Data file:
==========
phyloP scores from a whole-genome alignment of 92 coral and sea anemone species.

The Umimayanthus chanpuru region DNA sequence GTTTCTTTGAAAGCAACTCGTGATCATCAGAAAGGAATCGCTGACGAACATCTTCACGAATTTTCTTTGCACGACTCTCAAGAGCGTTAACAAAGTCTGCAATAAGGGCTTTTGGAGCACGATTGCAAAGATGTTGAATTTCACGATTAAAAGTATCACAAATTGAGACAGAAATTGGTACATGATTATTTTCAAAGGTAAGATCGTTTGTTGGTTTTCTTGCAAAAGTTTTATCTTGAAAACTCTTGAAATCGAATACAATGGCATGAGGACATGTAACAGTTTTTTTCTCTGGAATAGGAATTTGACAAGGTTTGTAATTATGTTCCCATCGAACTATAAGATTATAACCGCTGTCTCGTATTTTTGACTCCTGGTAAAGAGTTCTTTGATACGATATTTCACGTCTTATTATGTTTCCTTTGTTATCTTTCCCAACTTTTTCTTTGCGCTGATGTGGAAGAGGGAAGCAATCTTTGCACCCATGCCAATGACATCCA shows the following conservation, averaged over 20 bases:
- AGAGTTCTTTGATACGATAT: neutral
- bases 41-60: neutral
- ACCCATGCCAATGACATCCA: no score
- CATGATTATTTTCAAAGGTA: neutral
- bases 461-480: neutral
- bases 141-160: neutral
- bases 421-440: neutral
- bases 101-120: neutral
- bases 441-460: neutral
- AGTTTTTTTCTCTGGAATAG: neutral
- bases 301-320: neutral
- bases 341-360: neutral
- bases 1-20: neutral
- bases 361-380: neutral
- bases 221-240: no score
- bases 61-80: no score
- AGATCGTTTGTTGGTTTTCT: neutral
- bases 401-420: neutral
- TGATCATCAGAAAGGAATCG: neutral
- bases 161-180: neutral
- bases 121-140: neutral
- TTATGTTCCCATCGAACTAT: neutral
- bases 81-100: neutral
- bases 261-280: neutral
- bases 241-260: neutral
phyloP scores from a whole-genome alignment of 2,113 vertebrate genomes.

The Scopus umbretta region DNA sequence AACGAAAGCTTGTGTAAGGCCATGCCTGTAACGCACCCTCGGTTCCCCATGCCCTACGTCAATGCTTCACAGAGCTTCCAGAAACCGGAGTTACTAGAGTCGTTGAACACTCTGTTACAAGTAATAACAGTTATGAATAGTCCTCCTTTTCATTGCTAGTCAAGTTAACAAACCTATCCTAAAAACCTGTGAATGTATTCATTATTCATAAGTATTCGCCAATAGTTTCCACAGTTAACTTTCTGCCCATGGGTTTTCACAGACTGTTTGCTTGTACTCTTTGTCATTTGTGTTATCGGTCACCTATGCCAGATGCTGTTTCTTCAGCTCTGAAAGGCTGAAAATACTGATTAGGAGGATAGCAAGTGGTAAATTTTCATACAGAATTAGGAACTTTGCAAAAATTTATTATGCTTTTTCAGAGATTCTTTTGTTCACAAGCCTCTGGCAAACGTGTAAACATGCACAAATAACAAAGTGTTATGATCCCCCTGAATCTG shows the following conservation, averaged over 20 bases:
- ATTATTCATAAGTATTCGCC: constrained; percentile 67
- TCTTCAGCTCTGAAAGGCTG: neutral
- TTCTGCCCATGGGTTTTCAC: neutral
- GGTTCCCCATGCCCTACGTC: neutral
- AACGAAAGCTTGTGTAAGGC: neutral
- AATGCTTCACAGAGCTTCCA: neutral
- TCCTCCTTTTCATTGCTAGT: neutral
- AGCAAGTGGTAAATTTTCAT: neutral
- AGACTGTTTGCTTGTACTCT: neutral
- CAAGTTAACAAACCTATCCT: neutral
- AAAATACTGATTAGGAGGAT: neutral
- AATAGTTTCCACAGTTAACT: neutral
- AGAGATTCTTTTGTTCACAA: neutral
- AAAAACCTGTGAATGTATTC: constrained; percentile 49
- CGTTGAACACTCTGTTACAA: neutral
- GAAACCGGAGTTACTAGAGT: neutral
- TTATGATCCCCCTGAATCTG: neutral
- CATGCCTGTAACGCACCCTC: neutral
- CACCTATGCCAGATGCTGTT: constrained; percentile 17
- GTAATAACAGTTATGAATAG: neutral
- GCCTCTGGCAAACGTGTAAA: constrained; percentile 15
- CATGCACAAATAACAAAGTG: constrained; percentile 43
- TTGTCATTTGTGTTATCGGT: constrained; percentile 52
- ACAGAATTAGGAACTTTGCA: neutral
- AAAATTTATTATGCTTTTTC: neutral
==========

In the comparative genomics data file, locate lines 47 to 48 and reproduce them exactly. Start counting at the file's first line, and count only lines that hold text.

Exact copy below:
- CATGCCTGTAACGCACCCTC: neutral
- CACCTATGCCAGATGCTGTT: constrained; percentile 17